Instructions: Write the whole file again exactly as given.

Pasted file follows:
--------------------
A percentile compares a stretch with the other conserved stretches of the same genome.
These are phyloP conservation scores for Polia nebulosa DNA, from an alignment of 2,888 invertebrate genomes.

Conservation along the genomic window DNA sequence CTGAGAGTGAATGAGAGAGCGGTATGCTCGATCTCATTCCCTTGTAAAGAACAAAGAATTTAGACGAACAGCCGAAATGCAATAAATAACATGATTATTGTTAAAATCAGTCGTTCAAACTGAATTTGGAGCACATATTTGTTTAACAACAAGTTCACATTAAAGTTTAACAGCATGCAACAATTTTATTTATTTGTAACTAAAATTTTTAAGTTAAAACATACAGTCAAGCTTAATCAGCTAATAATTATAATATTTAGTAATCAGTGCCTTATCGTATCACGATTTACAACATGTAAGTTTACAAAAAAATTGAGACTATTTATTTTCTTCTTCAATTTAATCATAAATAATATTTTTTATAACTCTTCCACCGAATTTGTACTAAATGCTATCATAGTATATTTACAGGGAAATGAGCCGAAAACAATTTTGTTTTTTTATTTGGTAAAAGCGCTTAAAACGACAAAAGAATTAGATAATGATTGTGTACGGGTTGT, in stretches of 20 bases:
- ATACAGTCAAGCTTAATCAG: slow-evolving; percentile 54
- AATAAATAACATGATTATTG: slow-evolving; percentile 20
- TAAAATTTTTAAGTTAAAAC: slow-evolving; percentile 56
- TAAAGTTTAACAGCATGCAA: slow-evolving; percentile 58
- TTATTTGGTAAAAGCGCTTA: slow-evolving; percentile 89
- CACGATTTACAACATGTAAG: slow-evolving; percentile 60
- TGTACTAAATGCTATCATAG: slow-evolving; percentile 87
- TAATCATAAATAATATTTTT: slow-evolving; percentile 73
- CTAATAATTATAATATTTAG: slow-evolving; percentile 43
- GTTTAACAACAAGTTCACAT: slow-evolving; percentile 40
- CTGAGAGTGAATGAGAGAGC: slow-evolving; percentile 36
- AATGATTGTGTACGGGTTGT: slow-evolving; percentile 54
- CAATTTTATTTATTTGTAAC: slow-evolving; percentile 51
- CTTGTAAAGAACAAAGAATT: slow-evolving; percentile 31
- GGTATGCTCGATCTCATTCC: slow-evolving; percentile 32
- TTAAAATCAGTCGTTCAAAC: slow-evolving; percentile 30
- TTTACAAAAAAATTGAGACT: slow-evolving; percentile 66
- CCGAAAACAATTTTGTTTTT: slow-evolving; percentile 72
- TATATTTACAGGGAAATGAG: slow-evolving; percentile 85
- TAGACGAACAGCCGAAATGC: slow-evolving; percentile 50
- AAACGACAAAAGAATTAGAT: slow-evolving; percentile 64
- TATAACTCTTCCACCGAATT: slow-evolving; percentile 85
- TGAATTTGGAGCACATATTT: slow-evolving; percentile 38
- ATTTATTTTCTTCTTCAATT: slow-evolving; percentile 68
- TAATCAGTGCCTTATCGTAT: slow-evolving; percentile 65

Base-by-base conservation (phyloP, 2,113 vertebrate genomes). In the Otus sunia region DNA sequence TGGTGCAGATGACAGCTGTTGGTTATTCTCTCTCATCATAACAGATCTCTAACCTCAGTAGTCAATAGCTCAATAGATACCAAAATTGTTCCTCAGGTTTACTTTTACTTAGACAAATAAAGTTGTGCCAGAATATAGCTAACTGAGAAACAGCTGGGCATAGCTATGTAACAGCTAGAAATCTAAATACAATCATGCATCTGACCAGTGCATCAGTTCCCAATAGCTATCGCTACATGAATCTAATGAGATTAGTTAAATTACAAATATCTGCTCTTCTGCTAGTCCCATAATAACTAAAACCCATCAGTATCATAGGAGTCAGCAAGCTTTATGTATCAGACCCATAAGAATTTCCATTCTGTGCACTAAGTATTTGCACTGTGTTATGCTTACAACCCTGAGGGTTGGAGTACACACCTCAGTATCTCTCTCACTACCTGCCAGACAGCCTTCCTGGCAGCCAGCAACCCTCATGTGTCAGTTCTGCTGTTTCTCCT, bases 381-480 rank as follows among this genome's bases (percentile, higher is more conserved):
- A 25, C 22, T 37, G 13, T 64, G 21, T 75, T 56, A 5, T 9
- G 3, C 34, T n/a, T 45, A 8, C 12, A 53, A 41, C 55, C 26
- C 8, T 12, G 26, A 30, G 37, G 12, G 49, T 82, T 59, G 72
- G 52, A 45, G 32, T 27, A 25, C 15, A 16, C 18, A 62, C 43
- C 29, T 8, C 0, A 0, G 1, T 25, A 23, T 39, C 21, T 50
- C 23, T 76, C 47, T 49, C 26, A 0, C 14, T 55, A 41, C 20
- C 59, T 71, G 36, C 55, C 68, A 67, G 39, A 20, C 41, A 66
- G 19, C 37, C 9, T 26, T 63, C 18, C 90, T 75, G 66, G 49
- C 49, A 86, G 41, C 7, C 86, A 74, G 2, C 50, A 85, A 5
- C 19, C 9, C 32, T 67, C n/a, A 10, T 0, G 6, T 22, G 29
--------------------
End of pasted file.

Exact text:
A percentile compares a stretch with the other conserved stretches of the same genome.
These are phyloP conservation scores for Polia nebulosa DNA, from an alignment of 2,888 invertebrate genomes.

Conservation along the genomic window DNA sequence CTGAGAGTGAATGAGAGAGCGGTATGCTCGATCTCATTCCCTTGTAAAGAACAAAGAATTTAGACGAACAGCCGAAATGCAATAAATAACATGATTATTGTTAAAATCAGTCGTTCAAACTGAATTTGGAGCACATATTTGTTTAACAACAAGTTCACATTAAAGTTTAACAGCATGCAACAATTTTATTTATTTGTAACTAAAATTTTTAAGTTAAAACATACAGTCAAGCTTAATCAGCTAATAATTATAATATTTAGTAATCAGTGCCTTATCGTATCACGATTTACAACATGTAAGTTTACAAAAAAATTGAGACTATTTATTTTCTTCTTCAATTTAATCATAAATAATATTTTTTATAACTCTTCCACCGAATTTGTACTAAATGCTATCATAGTATATTTACAGGGAAATGAGCCGAAAACAATTTTGTTTTTTTATTTGGTAAAAGCGCTTAAAACGACAAAAGAATTAGATAATGATTGTGTACGGGTTGT, in stretches of 20 bases:
- ATACAGTCAAGCTTAATCAG: slow-evolving; percentile 54
- AATAAATAACATGATTATTG: slow-evolving; percentile 20
- TAAAATTTTTAAGTTAAAAC: slow-evolving; percentile 56
- TAAAGTTTAACAGCATGCAA: slow-evolving; percentile 58
- TTATTTGGTAAAAGCGCTTA: slow-evolving; percentile 89
- CACGATTTACAACATGTAAG: slow-evolving; percentile 60
- TGTACTAAATGCTATCATAG: slow-evolving; percentile 87
- TAATCATAAATAATATTTTT: slow-evolving; percentile 73
- CTAATAATTATAATATTTAG: slow-evolving; percentile 43
- GTTTAACAACAAGTTCACAT: slow-evolving; percentile 40
- CTGAGAGTGAATGAGAGAGC: slow-evolving; percentile 36
- AATGATTGTGTACGGGTTGT: slow-evolving; percentile 54
- CAATTTTATTTATTTGTAAC: slow-evolving; percentile 51
- CTTGTAAAGAACAAAGAATT: slow-evolving; percentile 31
- GGTATGCTCGATCTCATTCC: slow-evolving; percentile 32
- TTAAAATCAGTCGTTCAAAC: slow-evolving; percentile 30
- TTTACAAAAAAATTGAGACT: slow-evolving; percentile 66
- CCGAAAACAATTTTGTTTTT: slow-evolving; percentile 72
- TATATTTACAGGGAAATGAG: slow-evolving; percentile 85
- TAGACGAACAGCCGAAATGC: slow-evolving; percentile 50
- AAACGACAAAAGAATTAGAT: slow-evolving; percentile 64
- TATAACTCTTCCACCGAATT: slow-evolving; percentile 85
- TGAATTTGGAGCACATATTT: slow-evolving; percentile 38
- ATTTATTTTCTTCTTCAATT: slow-evolving; percentile 68
- TAATCAGTGCCTTATCGTAT: slow-evolving; percentile 65

Base-by-base conservation (phyloP, 2,113 vertebrate genomes). In the Otus sunia region DNA sequence TGGTGCAGATGACAGCTGTTGGTTATTCTCTCTCATCATAACAGATCTCTAACCTCAGTAGTCAATAGCTCAATAGATACCAAAATTGTTCCTCAGGTTTACTTTTACTTAGACAAATAAAGTTGTGCCAGAATATAGCTAACTGAGAAACAGCTGGGCATAGCTATGTAACAGCTAGAAATCTAAATACAATCATGCATCTGACCAGTGCATCAGTTCCCAATAGCTATCGCTACATGAATCTAATGAGATTAGTTAAATTACAAATATCTGCTCTTCTGCTAGTCCCATAATAACTAAAACCCATCAGTATCATAGGAGTCAGCAAGCTTTATGTATCAGACCCATAAGAATTTCCATTCTGTGCACTAAGTATTTGCACTGTGTTATGCTTACAACCCTGAGGGTTGGAGTACACACCTCAGTATCTCTCTCACTACCTGCCAGACAGCCTTCCTGGCAGCCAGCAACCCTCATGTGTCAGTTCTGCTGTTTCTCCT, bases 381-480 rank as follows among this genome's bases (percentile, higher is more conserved):
- A 25, C 22, T 37, G 13, T 64, G 21, T 75, T 56, A 5, T 9
- G 3, C 34, T n/a, T 45, A 8, C 12, A 53, A 41, C 55, C 26
- C 8, T 12, G 26, A 30, G 37, G 12, G 49, T 82, T 59, G 72
- G 52, A 45, G 32, T 27, A 25, C 15, A 16, C 18, A 62, C 43
- C 29, T 8, C 0, A 0, G 1, T 25, A 23, T 39, C 21, T 50
- C 23, T 76, C 47, T 49, C 26, A 0, C 14, T 55, A 41, C 20
- C 59, T 71, G 36, C 55, C 68, A 67, G 39, A 20, C 41, A 66
- G 19, C 37, C 9, T 26, T 63, C 18, C 90, T 75, G 66, G 49
- C 49, A 86, G 41, C 7, C 86, A 74, G 2, C 50, A 85, A 5
- C 19, C 9, C 32, T 67, C n/a, A 10, T 0, G 6, T 22, G 29